Takeda, T.A. et al., Sci. Rep. 5: 10488 (2015). PubMed PMID 25990790.

Photoswitchable fluorescent protein

Protein Resource (cat.num.) Reference
Dronpa-Green (Echinophyllia sp.) Dronpa/pRSETB (RDB15256)
22G/pRSETB (RDB15255)
Regulated fast nucleocytoplasmic shuttling observed by reversible protein highlighting.
Ando, R. et al., Science 306 (5700): 1370-1373 (2004). PubMed PMID 15550670.
Dronpa-Green (Echinophyllia sp.) Dronpa2/pRSETB (RDB15257)
Dronpa3/pRSETB (RDB15258)
Highlighted generation of fluorescence signals using simultaneous two-color irradiation on Dronpa mutants.
Ando, R. et al., Biophys. J. 92 (12): L97-99 (2007). PubMed PMID 17384059.

Photoconvertible fluorescent protein

Protein Resource (cat.num.) Reference
Kaede (Trachyphyllia geoffroyi) Kaede/pRSETB (RDB15231) An optical marker based on the UV-induced green-to-red photoconversion of a fluorescent protein.
Ando, R. et al., Proc. Natl. Acad. Sci. U.S.A. 99 (20): 12651-12656 (2002). PubMed PMID 12271129.
Kikume Green-Red (Favia favus) KikGR/pRSETB (RDB15259) Semi-rational engineering of a coral fluorescent protein into an efficient highlighter.
Tsutsui, H. et al., EMBO Rep. 6 (3): 233-238 (2005). PubMed PMID 15731765.
Kikume Green-Red (Favia favus) mKikGR/pRSETB (RDB15261) mKikGR, a monomeric photoswitchable fluorescent protein.
Habuchi, S. et al., PLoS One 3 (12): e3944 (2008). PubMed PMID 19079591.
h41pkve6 (derivative of Kikume Green-Red) (Favia favus) Xpa (RDB15264)
Xpa H62Q (RDB15265)
A diffraction-quality protein crystal processed as an autophagic cargo.
Tsutsui, H. et al., Mol. Cell 58 (1): 186-193 (2015). PubMed PMID 25773597.



Sensor & Visualization

  • Sensor & Visualization
    • Bilirubin indicator UnaG, BReleaCa
    • cAMP indicator
    • Caspase activity indicator
    • pH sensor
    • Protein concentration in cells
    • RA indicator
    • Voltage indicator
  • Autophagy indicator
    • Chaperone mediated autophagy activity by the GAPDH-HT indicator by Dr. Takahiro Seki’s lab as well as fluorescent protein probes of LC3B accumulation developed by Dr. Noboru Mizushima’s lab, Dr. Itaru Hamachi’s lab and Dr. Keiji Kimura’s lab are available.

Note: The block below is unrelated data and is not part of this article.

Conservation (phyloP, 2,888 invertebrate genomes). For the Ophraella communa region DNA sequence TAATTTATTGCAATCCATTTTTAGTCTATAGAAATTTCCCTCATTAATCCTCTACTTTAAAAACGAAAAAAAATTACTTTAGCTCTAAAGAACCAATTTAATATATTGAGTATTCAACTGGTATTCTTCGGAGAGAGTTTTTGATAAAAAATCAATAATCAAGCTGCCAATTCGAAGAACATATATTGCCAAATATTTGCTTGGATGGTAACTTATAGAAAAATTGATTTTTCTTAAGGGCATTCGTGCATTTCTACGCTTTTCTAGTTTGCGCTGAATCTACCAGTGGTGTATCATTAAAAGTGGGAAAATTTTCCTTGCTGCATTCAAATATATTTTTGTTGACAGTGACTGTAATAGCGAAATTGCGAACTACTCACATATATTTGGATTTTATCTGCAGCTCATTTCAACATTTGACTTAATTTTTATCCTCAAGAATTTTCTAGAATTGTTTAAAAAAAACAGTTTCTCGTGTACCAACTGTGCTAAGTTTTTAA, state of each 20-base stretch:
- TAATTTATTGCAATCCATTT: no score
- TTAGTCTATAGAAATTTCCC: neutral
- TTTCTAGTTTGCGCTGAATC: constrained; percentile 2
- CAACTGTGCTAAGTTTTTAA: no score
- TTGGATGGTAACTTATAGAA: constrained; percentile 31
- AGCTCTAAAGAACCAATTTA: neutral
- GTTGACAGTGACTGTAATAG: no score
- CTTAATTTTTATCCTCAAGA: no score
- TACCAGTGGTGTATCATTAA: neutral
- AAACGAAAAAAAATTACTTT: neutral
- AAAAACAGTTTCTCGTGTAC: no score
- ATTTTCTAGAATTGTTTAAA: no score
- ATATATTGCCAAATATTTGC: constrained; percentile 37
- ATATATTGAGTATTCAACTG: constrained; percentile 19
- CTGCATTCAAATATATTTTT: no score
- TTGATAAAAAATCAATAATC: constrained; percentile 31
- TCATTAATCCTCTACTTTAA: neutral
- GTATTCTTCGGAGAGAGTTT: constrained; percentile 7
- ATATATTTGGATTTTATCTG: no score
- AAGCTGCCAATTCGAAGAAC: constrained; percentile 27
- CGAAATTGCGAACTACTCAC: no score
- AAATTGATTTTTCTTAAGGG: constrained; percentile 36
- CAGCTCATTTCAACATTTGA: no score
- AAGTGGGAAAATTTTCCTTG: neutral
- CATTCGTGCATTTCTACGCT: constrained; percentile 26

• Calcium-ion sensor
    • Fluorescent protein-based Ca2+ sensors, G-CaMPs, Yellow Cameleons and Pericams developed by Dr. Jin-ichi Nakai’s lab and Dr. Atsushi Miyawaki’s lab, which are composed with calmodulin, fluorescent protein and M13 peptide (CaM binding domain of myosin light chain kinase), are designated to visualize intracellular [Ca2+] dynamics.
    • G-CaMP
    • Pericam
    • Yellow Cameleon
  • Cell cycle indicator Fucci
    • To monitor cell cycle progression in living cells, cell cycle indicator Fucci probes deveoped by Dr. Atsushi Miyawaki’s lab are available.
  • Epigenetics reporter
    • Visualization of histone acetylation: The Histac fluorescent probes deposited by Dr. Kazuki Sasaki allow you monitoring the state of activity of acetylation of histone H4 by fluorescence in living cells.
    • Visualization of methylated DNA: The EGFP-MBD-nls protein recognizes the methylated DNA and you can follow status of the DNA methylation in situ under physiological conditions using the pEGFP-MBD-nls expression clone.
  • Knock in markers with CRISPR/Cas9 genome editing
    • As a part of Auxin Inducible Degron (AID) System clones, Dr. Masato Kanemaki provides a series of knock-in fluorescent and selection markers with CRISPR/Cas9 genome editing.
  • Notch signaling reporter
    • The pRBS-EGFP and RBP-J-Venus expression clones deposited by Dr. Makoto Mark Taketo and Dr. Kenji Tanigaki, respectively, allow you monitoring the state of activation of the Notch signaling by fluorescence in living cells.
  • Organelle marker/subcellular localization
  • Sphingolipid marker
    • Lipid rafts are small lipid domains on the cell membrane and are thought to play an important role in signal transduction, endocytosis and more. We provide fluorescent probes for sphingomyelin and cholesterol lipid domains.
    • Nakanori: sphingomyelin and cholesterol lipid domain (lipid raft)
    • D4 toxin: cholesterol rich domain
    • lysenin: sphingomyelin

Luminescent protein

  • Nano-lantern luminescent and fluorescent protein
    • Nano lantern (NL) consists of Renilla luciferase and adjacent fluorescence protein. The chemiluminescence of the luciferase provides light source for excitation and enables the fluorescence protein to be observed. Three colors of NLs, yellow, cyan and orange, have been developed. NLs do not require external light source and overcome problems such as autofluorescence, phototoxicity, and photobleaching.
  • Higher intensity luciferases having Green-, Yellow- or Red-emission by using D-luciferin
    • These luciferases have at most four-time maximum luminous intensity than that of widely used luciferase of the Photinus pyralis, a common North American firefly. Further more, Green-, Yellow- or Red-emission can be obtained by using D-luciferin as a substrate of each luciferase.
  • AkaLuc luciferase providing brighter and red-shifted luminescence
    • The artificial bioluminescence system AkaBLI enables noninvasive signal observation in deep tissue of living animals. It was developed by Dr. Atsushi Miyawaki and Dr. Satoshi Iwano of the RIKEN Center for Brain Science, and Dr. Shojiro Maki of the University of Electro-Communications. The AkaBLI consists of an artificial substrate AkaLumine with improved tissue permeability and an artificial luciferase Akaluc optimized to AkaLumine. The intensity of the luminescence of AkaBLI system is 100 to 1000 folds brighter than the conventional systems.


(GRP0050e 2013.06.23 T.M.)